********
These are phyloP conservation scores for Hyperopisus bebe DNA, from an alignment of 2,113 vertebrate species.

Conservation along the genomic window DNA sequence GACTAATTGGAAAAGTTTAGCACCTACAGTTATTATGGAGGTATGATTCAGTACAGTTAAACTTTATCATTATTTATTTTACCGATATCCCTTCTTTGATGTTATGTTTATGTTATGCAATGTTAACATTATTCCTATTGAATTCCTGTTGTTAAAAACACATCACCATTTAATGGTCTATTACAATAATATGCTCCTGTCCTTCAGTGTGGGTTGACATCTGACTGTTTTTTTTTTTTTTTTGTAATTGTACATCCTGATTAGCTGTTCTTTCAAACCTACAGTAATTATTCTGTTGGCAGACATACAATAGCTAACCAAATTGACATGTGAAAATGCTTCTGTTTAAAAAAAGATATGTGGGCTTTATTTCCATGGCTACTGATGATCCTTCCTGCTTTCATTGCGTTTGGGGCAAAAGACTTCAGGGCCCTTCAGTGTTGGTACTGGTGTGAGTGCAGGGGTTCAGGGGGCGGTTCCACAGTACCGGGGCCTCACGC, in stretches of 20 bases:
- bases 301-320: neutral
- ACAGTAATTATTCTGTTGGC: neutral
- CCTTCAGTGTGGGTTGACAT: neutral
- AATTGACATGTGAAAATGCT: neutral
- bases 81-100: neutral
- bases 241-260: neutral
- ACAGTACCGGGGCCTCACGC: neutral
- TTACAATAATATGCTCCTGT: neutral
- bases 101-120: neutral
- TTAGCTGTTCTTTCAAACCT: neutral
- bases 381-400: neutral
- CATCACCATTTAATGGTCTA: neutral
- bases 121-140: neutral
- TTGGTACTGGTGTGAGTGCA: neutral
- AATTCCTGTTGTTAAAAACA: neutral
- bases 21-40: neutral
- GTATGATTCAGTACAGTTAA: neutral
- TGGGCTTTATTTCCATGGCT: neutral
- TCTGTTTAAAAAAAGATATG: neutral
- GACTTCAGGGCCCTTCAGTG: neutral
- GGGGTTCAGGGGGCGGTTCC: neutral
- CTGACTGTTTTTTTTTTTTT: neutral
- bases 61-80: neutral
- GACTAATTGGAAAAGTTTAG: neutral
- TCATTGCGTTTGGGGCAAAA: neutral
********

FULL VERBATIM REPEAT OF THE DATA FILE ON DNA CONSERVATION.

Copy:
These are phyloP conservation scores for Hyperopisus bebe DNA, from an alignment of 2,113 vertebrate species.

Conservation along the genomic window DNA sequence GACTAATTGGAAAAGTTTAGCACCTACAGTTATTATGGAGGTATGATTCAGTACAGTTAAACTTTATCATTATTTATTTTACCGATATCCCTTCTTTGATGTTATGTTTATGTTATGCAATGTTAACATTATTCCTATTGAATTCCTGTTGTTAAAAACACATCACCATTTAATGGTCTATTACAATAATATGCTCCTGTCCTTCAGTGTGGGTTGACATCTGACTGTTTTTTTTTTTTTTTTGTAATTGTACATCCTGATTAGCTGTTCTTTCAAACCTACAGTAATTATTCTGTTGGCAGACATACAATAGCTAACCAAATTGACATGTGAAAATGCTTCTGTTTAAAAAAAGATATGTGGGCTTTATTTCCATGGCTACTGATGATCCTTCCTGCTTTCATTGCGTTTGGGGCAAAAGACTTCAGGGCCCTTCAGTGTTGGTACTGGTGTGAGTGCAGGGGTTCAGGGGGCGGTTCCACAGTACCGGGGCCTCACGC, in stretches of 20 bases:
- bases 301-320: neutral
- ACAGTAATTATTCTGTTGGC: neutral
- CCTTCAGTGTGGGTTGACAT: neutral
- AATTGACATGTGAAAATGCT: neutral
- bases 81-100: neutral
- bases 241-260: neutral
- ACAGTACCGGGGCCTCACGC: neutral
- TTACAATAATATGCTCCTGT: neutral
- bases 101-120: neutral
- TTAGCTGTTCTTTCAAACCT: neutral
- bases 381-400: neutral
- CATCACCATTTAATGGTCTA: neutral
- bases 121-140: neutral
- TTGGTACTGGTGTGAGTGCA: neutral
- AATTCCTGTTGTTAAAAACA: neutral
- bases 21-40: neutral
- GTATGATTCAGTACAGTTAA: neutral
- TGGGCTTTATTTCCATGGCT: neutral
- TCTGTTTAAAAAAAGATATG: neutral
- GACTTCAGGGCCCTTCAGTG: neutral
- GGGGTTCAGGGGGCGGTTCC: neutral
- CTGACTGTTTTTTTTTTTTT: neutral
- bases 61-80: neutral
- GACTAATTGGAAAAGTTTAG: neutral
- TCATTGCGTTTGGGGCAAAA: neutral